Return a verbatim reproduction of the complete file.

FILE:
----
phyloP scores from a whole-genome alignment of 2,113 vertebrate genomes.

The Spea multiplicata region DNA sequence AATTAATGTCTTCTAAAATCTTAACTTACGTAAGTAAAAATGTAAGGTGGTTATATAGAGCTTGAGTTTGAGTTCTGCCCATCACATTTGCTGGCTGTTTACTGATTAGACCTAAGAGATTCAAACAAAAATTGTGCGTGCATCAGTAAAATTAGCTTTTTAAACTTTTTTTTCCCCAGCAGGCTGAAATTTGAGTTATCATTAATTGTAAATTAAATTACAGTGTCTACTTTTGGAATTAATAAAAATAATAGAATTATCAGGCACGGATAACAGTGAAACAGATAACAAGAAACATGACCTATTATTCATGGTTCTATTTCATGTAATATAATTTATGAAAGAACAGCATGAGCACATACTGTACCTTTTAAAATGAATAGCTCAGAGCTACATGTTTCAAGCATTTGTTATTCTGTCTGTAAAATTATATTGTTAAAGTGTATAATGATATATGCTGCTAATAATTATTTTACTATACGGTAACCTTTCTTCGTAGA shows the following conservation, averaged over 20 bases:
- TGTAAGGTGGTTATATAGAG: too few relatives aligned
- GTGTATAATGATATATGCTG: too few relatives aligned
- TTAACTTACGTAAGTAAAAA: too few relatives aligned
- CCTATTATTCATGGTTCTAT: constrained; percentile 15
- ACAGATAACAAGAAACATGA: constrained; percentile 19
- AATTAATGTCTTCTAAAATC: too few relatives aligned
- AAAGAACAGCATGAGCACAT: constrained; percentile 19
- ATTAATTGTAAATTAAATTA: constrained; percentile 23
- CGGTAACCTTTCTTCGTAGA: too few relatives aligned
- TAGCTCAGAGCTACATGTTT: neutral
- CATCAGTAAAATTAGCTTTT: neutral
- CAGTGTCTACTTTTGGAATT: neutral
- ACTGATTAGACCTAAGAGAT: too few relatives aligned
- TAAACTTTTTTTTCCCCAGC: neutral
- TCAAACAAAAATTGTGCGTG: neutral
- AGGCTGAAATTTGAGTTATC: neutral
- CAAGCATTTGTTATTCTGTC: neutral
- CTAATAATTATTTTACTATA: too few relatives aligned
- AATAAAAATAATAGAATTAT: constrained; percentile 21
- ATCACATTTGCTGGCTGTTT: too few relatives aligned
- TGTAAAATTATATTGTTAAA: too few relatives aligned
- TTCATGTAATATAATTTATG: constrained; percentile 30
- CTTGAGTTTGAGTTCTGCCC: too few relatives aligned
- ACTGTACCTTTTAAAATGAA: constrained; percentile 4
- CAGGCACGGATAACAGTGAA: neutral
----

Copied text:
phyloP scores from a whole-genome alignment of 2,113 vertebrate genomes.

The Spea multiplicata region DNA sequence AATTAATGTCTTCTAAAATCTTAACTTACGTAAGTAAAAATGTAAGGTGGTTATATAGAGCTTGAGTTTGAGTTCTGCCCATCACATTTGCTGGCTGTTTACTGATTAGACCTAAGAGATTCAAACAAAAATTGTGCGTGCATCAGTAAAATTAGCTTTTTAAACTTTTTTTTCCCCAGCAGGCTGAAATTTGAGTTATCATTAATTGTAAATTAAATTACAGTGTCTACTTTTGGAATTAATAAAAATAATAGAATTATCAGGCACGGATAACAGTGAAACAGATAACAAGAAACATGACCTATTATTCATGGTTCTATTTCATGTAATATAATTTATGAAAGAACAGCATGAGCACATACTGTACCTTTTAAAATGAATAGCTCAGAGCTACATGTTTCAAGCATTTGTTATTCTGTCTGTAAAATTATATTGTTAAAGTGTATAATGATATATGCTGCTAATAATTATTTTACTATACGGTAACCTTTCTTCGTAGA shows the following conservation, averaged over 20 bases:
- TGTAAGGTGGTTATATAGAG: too few relatives aligned
- GTGTATAATGATATATGCTG: too few relatives aligned
- TTAACTTACGTAAGTAAAAA: too few relatives aligned
- CCTATTATTCATGGTTCTAT: constrained; percentile 15
- ACAGATAACAAGAAACATGA: constrained; percentile 19
- AATTAATGTCTTCTAAAATC: too few relatives aligned
- AAAGAACAGCATGAGCACAT: constrained; percentile 19
- ATTAATTGTAAATTAAATTA: constrained; percentile 23
- CGGTAACCTTTCTTCGTAGA: too few relatives aligned
- TAGCTCAGAGCTACATGTTT: neutral
- CATCAGTAAAATTAGCTTTT: neutral
- CAGTGTCTACTTTTGGAATT: neutral
- ACTGATTAGACCTAAGAGAT: too few relatives aligned
- TAAACTTTTTTTTCCCCAGC: neutral
- TCAAACAAAAATTGTGCGTG: neutral
- AGGCTGAAATTTGAGTTATC: neutral
- CAAGCATTTGTTATTCTGTC: neutral
- CTAATAATTATTTTACTATA: too few relatives aligned
- AATAAAAATAATAGAATTAT: constrained; percentile 21
- ATCACATTTGCTGGCTGTTT: too few relatives aligned
- TGTAAAATTATATTGTTAAA: too few relatives aligned
- TTCATGTAATATAATTTATG: constrained; percentile 30
- CTTGAGTTTGAGTTCTGCCC: too few relatives aligned
- ACTGTACCTTTTAAAATGAA: constrained; percentile 4
- CAGGCACGGATAACAGTGAA: neutral